Hits: 56952

HowToSmile.org

Posted by Diego Fonstad
Diego Fonstad
Diego Fonstad has not set their biography yet
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on Sunday, 30 September 2012
in Online Resources

howtosmileTeachable Moment: Great collection of math and science activities.


This web site collects math and science activities from major institutions in one place.  A great place to start when looking for projects.

Reference: howtosmile.org

Tags: Untagged
Hits: 23481

Birth Certificate of America?

Posted by Diego Fonstad
Diego Fonstad
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on Wednesday, 04 July 2012
in Images that speak for themselves

waldseemuller mapTeachable Moment: This >500 year old image raises the age old question of credit in discovery: what does it mean to be the first person to document what others know.  The high resolution image can also be printed and cut out as a lesson in how to project a sphere onto a flat surface.

In 1507, German cartographer Martin Waldseemüller made the first known maps naming America.  In 2007 Germany gifted one of the known versions of this map to the Libray of Congress calling it the "Birth Certificate of America."  Recently, another copy was discovered and was "released" by the Ludwig-Maximilians-Universität (LMU) München on the Internet on July 4, 2012.  Here's a link to the high resolution PDF: http://epub.ub.uni-muenchen.de/13138/1/Cim._107-2.pdf

For the press release and more pictures go here: http://www.en.uni-muenchen.de/news/newsarchiv/2012/spotlight/tdw_ub_fund.html

Tags: Math, Random
Hits: 154293

How much water is there on earth?

Posted by Diego Fonstad
Diego Fonstad
Diego Fonstad has not set their biography yet
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on Tuesday, 19 June 2012
in Images that speak for themselves

water on earthTeachable Moment: This stunning image from the USGS illustrates shows both the relative scarcity of water on our planet and challenges our thinking of volume.  We all know that the earth is almost 97% covered with water, but how many of us realized how thin a layer that represented and what that was relative to the land mass?  Follow the link to a larger image and the underyling math.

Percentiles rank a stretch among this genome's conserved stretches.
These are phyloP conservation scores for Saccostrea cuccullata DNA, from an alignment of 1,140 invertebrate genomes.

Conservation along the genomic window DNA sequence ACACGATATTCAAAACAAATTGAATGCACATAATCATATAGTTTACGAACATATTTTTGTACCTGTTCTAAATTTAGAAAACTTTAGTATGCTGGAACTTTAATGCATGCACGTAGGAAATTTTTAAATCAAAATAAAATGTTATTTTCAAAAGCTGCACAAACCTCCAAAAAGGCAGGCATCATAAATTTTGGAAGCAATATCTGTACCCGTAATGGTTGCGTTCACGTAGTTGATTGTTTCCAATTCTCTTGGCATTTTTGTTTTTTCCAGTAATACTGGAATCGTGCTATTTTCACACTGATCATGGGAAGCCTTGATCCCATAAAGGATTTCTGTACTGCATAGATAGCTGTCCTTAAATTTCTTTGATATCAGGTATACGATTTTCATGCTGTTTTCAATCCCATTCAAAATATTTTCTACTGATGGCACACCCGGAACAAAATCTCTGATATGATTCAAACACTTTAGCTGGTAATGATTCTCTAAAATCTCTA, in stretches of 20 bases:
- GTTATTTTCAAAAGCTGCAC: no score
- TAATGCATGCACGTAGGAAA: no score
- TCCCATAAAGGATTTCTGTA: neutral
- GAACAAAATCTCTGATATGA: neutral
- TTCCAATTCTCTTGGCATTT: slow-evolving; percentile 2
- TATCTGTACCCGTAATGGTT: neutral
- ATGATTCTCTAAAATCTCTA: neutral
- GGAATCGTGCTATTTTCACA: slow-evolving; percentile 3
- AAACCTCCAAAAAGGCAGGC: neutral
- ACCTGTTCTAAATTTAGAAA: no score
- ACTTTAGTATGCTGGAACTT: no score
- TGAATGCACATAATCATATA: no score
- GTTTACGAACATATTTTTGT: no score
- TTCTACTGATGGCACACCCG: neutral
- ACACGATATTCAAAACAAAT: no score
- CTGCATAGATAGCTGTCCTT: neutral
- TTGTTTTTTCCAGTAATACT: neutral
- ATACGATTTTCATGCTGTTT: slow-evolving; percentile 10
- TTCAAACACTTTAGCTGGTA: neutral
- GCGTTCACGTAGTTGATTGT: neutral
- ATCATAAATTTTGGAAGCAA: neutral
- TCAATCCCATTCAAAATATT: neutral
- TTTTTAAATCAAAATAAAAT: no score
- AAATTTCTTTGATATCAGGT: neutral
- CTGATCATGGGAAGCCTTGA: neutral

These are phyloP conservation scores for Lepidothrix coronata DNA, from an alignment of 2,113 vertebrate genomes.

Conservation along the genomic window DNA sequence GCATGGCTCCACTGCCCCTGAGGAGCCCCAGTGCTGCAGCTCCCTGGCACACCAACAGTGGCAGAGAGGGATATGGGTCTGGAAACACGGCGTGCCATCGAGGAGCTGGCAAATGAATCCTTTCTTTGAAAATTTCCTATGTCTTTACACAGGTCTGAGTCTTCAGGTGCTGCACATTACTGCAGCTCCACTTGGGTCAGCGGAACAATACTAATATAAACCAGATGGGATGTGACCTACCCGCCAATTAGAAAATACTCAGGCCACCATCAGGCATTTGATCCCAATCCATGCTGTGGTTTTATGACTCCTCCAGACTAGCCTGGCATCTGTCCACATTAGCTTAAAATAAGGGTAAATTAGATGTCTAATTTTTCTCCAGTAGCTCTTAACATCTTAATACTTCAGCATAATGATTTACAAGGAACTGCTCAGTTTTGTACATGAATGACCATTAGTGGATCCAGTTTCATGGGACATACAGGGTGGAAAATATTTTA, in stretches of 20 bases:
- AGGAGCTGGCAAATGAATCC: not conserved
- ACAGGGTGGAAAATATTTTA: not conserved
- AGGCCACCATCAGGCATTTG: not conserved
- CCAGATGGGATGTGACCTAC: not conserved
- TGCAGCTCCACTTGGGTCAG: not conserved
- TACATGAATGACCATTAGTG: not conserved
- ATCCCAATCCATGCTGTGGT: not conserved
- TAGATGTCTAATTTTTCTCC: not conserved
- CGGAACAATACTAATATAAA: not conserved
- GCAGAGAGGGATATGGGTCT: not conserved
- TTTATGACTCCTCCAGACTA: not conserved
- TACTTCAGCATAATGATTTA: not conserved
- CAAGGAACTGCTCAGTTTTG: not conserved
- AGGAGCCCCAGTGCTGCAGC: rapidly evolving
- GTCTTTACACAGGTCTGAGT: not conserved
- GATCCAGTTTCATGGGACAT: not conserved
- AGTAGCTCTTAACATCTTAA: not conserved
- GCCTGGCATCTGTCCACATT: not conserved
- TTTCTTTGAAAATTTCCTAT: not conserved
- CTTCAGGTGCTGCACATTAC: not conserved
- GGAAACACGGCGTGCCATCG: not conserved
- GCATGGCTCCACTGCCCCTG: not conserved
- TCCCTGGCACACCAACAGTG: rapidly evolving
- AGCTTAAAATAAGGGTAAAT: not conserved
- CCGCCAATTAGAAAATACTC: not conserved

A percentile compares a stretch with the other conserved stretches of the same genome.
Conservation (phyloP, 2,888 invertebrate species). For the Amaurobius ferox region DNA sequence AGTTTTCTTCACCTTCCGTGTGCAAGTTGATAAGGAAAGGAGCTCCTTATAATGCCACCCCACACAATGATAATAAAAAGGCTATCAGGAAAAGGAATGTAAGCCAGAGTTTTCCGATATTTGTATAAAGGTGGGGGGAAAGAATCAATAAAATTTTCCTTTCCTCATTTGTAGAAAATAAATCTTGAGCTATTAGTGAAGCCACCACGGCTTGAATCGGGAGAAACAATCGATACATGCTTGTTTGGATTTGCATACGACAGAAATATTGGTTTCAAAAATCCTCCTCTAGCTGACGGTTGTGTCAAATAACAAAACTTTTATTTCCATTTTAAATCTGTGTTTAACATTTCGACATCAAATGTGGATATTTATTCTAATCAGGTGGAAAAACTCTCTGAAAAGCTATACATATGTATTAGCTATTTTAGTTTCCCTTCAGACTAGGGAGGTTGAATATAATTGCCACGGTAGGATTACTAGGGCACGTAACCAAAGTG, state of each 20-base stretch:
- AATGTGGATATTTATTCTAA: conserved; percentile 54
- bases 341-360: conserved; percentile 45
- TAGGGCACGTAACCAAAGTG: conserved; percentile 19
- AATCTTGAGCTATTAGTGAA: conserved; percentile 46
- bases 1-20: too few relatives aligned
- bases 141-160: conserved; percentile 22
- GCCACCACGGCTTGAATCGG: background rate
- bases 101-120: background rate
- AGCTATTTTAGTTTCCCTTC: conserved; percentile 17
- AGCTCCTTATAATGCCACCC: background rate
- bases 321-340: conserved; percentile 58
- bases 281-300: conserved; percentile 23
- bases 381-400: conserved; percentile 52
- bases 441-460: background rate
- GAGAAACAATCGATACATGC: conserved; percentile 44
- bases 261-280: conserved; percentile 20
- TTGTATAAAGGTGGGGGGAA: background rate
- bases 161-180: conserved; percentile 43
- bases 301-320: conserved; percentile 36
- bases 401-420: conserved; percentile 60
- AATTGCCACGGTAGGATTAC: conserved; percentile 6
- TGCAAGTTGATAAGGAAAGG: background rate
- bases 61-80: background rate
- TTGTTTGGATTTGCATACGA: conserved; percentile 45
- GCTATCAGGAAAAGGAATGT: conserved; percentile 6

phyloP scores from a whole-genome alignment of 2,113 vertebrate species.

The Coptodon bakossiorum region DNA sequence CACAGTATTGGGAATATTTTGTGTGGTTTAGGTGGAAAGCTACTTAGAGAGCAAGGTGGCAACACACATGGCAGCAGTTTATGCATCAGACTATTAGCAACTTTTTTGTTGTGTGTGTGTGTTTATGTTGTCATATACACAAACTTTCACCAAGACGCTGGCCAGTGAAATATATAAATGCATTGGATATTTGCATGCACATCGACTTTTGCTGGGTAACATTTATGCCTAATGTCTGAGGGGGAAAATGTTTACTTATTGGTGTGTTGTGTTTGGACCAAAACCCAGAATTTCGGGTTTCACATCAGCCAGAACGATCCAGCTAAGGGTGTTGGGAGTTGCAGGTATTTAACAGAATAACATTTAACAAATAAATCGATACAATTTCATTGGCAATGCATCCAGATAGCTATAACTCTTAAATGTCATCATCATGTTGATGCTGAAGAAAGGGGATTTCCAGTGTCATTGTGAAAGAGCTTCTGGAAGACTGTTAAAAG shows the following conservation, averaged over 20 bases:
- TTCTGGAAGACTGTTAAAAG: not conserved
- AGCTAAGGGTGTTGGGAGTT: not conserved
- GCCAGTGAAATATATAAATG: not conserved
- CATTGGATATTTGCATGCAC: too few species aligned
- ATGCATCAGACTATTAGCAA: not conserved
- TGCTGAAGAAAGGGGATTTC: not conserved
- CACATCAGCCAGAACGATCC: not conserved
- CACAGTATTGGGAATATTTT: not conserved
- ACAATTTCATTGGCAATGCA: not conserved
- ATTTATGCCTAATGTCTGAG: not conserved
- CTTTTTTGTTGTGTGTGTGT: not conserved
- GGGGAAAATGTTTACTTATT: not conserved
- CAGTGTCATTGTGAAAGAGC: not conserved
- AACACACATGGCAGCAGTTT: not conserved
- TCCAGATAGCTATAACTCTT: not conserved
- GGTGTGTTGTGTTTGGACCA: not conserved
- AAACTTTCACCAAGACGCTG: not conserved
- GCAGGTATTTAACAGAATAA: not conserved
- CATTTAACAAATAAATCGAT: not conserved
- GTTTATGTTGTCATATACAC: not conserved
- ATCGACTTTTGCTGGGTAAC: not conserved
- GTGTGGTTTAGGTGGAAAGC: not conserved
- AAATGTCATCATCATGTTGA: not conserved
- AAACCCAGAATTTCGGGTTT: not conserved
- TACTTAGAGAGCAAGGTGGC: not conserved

Reference: http://ga.water.usgs.gov/edu/2010/gallery/global-water-volume.html

Hits: 177031

NASA's OVATION Auroral Forecast

Posted by Diego Fonstad
Diego Fonstad
Diego Fonstad has not set their biography yet
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on Sunday, 17 June 2012
in Images that speak for themselves

OVATIONTeachable Moment: The next time you hear about the sun unleashing a solar flare, solar wind a.k.a. a CME (Coronal Mass Ejection) check out this nifty web site to see if you'll have an aurora in your area.  Oh, and if you want to hear about future events, send an email to This email address is being protected from spambots. You need JavaScript enabled to view it. 

From the NASA Web Site:

"OVATION: An empirical model of the intensity of the aurora. The model uses solar wind conditions and the IMF at the L1 point as inputs.

The Display: Shows the intensity and location of the aurora as expected for the time shown at the bottom of the map. This forecast is based on current solar wind conditions and the average time for the solar wind to propagate from the ACE satellite at L1 to Earth.

The model produces an estimate of the intensity of the aurora. In this product a linear relationship between intensity and viewing probability is assumed. This relationship was validated by comparison with data from the UVI instrument on the NASA POLAR Satellite .

The sunlit side of Earth is indicated by the lighter blue of the ocean. The sub-solar point is also shown as a yellow dot but only if the sub-solar point is in the view of the choosen image. The day-night line or terminator is shown as a yellow line. Note that the aurora will not be visible during daylight hours and it may be an hour or more before sunrise or after sunset that the aurora can be seen from the ground."

Reference: http://helios.swpc.noaa.gov/ovation/

Tags: Astronomy
Hits: 86809